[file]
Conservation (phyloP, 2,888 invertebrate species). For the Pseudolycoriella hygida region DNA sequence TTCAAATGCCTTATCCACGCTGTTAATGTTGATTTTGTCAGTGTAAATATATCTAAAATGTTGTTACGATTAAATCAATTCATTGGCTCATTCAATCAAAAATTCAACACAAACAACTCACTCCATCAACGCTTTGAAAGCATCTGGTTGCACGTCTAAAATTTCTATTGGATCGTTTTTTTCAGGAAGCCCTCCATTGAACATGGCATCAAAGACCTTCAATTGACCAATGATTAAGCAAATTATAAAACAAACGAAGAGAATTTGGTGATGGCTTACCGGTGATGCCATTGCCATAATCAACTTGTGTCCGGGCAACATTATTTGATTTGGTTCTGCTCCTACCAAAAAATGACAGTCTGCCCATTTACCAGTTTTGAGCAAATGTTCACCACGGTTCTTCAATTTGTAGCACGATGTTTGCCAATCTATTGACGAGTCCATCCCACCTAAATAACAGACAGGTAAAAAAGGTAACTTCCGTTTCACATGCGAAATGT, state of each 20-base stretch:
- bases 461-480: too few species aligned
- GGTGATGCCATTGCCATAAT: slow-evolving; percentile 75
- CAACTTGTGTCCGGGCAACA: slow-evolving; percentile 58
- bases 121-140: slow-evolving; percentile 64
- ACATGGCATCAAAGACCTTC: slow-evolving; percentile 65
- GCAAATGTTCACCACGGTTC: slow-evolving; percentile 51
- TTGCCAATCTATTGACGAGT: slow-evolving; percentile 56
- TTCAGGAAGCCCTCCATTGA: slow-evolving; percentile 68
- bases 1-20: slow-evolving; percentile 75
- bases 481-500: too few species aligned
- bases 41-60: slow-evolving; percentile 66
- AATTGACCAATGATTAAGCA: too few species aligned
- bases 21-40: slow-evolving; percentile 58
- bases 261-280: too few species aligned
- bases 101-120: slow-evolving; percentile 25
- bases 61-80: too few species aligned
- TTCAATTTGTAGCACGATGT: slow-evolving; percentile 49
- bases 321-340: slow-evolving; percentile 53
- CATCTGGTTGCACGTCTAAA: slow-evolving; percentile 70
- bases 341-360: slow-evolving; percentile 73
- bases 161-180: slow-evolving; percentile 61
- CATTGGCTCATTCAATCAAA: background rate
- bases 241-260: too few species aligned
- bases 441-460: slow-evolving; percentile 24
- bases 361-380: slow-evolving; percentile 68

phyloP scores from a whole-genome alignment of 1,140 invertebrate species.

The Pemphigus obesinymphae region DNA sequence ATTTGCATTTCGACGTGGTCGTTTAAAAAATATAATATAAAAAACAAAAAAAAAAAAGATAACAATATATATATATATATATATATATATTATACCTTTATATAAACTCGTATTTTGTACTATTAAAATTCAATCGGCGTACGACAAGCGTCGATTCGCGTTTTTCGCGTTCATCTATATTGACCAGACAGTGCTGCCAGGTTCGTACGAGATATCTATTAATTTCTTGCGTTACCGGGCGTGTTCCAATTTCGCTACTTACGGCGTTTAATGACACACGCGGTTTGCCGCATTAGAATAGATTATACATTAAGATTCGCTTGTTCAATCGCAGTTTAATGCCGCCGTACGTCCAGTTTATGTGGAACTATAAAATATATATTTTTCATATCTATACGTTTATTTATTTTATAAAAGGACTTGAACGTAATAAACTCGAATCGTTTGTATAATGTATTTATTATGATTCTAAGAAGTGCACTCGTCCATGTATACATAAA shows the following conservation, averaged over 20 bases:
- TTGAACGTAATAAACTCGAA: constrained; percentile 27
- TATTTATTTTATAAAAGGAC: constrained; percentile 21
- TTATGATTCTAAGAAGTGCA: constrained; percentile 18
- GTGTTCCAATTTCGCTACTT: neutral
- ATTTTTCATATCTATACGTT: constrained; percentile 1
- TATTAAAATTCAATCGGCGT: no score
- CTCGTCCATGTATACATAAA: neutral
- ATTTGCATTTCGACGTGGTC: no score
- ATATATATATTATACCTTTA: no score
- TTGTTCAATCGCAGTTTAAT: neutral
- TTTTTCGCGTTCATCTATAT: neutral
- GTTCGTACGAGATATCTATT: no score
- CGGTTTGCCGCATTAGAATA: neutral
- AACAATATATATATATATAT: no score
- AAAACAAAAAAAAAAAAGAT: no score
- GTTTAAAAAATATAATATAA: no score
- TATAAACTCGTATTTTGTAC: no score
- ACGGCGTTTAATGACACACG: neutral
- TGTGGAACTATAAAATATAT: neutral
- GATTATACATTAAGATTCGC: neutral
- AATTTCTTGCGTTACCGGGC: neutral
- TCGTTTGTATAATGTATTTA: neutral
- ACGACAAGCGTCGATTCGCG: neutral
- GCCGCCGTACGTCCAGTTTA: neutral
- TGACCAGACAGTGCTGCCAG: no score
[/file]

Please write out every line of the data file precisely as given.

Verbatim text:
Conservation (phyloP, 2,888 invertebrate species). For the Pseudolycoriella hygida region DNA sequence TTCAAATGCCTTATCCACGCTGTTAATGTTGATTTTGTCAGTGTAAATATATCTAAAATGTTGTTACGATTAAATCAATTCATTGGCTCATTCAATCAAAAATTCAACACAAACAACTCACTCCATCAACGCTTTGAAAGCATCTGGTTGCACGTCTAAAATTTCTATTGGATCGTTTTTTTCAGGAAGCCCTCCATTGAACATGGCATCAAAGACCTTCAATTGACCAATGATTAAGCAAATTATAAAACAAACGAAGAGAATTTGGTGATGGCTTACCGGTGATGCCATTGCCATAATCAACTTGTGTCCGGGCAACATTATTTGATTTGGTTCTGCTCCTACCAAAAAATGACAGTCTGCCCATTTACCAGTTTTGAGCAAATGTTCACCACGGTTCTTCAATTTGTAGCACGATGTTTGCCAATCTATTGACGAGTCCATCCCACCTAAATAACAGACAGGTAAAAAAGGTAACTTCCGTTTCACATGCGAAATGT, state of each 20-base stretch:
- bases 461-480: too few species aligned
- GGTGATGCCATTGCCATAAT: slow-evolving; percentile 75
- CAACTTGTGTCCGGGCAACA: slow-evolving; percentile 58
- bases 121-140: slow-evolving; percentile 64
- ACATGGCATCAAAGACCTTC: slow-evolving; percentile 65
- GCAAATGTTCACCACGGTTC: slow-evolving; percentile 51
- TTGCCAATCTATTGACGAGT: slow-evolving; percentile 56
- TTCAGGAAGCCCTCCATTGA: slow-evolving; percentile 68
- bases 1-20: slow-evolving; percentile 75
- bases 481-500: too few species aligned
- bases 41-60: slow-evolving; percentile 66
- AATTGACCAATGATTAAGCA: too few species aligned
- bases 21-40: slow-evolving; percentile 58
- bases 261-280: too few species aligned
- bases 101-120: slow-evolving; percentile 25
- bases 61-80: too few species aligned
- TTCAATTTGTAGCACGATGT: slow-evolving; percentile 49
- bases 321-340: slow-evolving; percentile 53
- CATCTGGTTGCACGTCTAAA: slow-evolving; percentile 70
- bases 341-360: slow-evolving; percentile 73
- bases 161-180: slow-evolving; percentile 61
- CATTGGCTCATTCAATCAAA: background rate
- bases 241-260: too few species aligned
- bases 441-460: slow-evolving; percentile 24
- bases 361-380: slow-evolving; percentile 68

phyloP scores from a whole-genome alignment of 1,140 invertebrate species.

The Pemphigus obesinymphae region DNA sequence ATTTGCATTTCGACGTGGTCGTTTAAAAAATATAATATAAAAAACAAAAAAAAAAAAGATAACAATATATATATATATATATATATATATTATACCTTTATATAAACTCGTATTTTGTACTATTAAAATTCAATCGGCGTACGACAAGCGTCGATTCGCGTTTTTCGCGTTCATCTATATTGACCAGACAGTGCTGCCAGGTTCGTACGAGATATCTATTAATTTCTTGCGTTACCGGGCGTGTTCCAATTTCGCTACTTACGGCGTTTAATGACACACGCGGTTTGCCGCATTAGAATAGATTATACATTAAGATTCGCTTGTTCAATCGCAGTTTAATGCCGCCGTACGTCCAGTTTATGTGGAACTATAAAATATATATTTTTCATATCTATACGTTTATTTATTTTATAAAAGGACTTGAACGTAATAAACTCGAATCGTTTGTATAATGTATTTATTATGATTCTAAGAAGTGCACTCGTCCATGTATACATAAA shows the following conservation, averaged over 20 bases:
- TTGAACGTAATAAACTCGAA: constrained; percentile 27
- TATTTATTTTATAAAAGGAC: constrained; percentile 21
- TTATGATTCTAAGAAGTGCA: constrained; percentile 18
- GTGTTCCAATTTCGCTACTT: neutral
- ATTTTTCATATCTATACGTT: constrained; percentile 1
- TATTAAAATTCAATCGGCGT: no score
- CTCGTCCATGTATACATAAA: neutral
- ATTTGCATTTCGACGTGGTC: no score
- ATATATATATTATACCTTTA: no score
- TTGTTCAATCGCAGTTTAAT: neutral
- TTTTTCGCGTTCATCTATAT: neutral
- GTTCGTACGAGATATCTATT: no score
- CGGTTTGCCGCATTAGAATA: neutral
- AACAATATATATATATATAT: no score
- AAAACAAAAAAAAAAAAGAT: no score
- GTTTAAAAAATATAATATAA: no score
- TATAAACTCGTATTTTGTAC: no score
- ACGGCGTTTAATGACACACG: neutral
- TGTGGAACTATAAAATATAT: neutral
- GATTATACATTAAGATTCGC: neutral
- AATTTCTTGCGTTACCGGGC: neutral
- TCGTTTGTATAATGTATTTA: neutral
- ACGACAAGCGTCGATTCGCG: neutral
- GCCGCCGTACGTCCAGTTTA: neutral
- TGACCAGACAGTGCTGCCAG: no score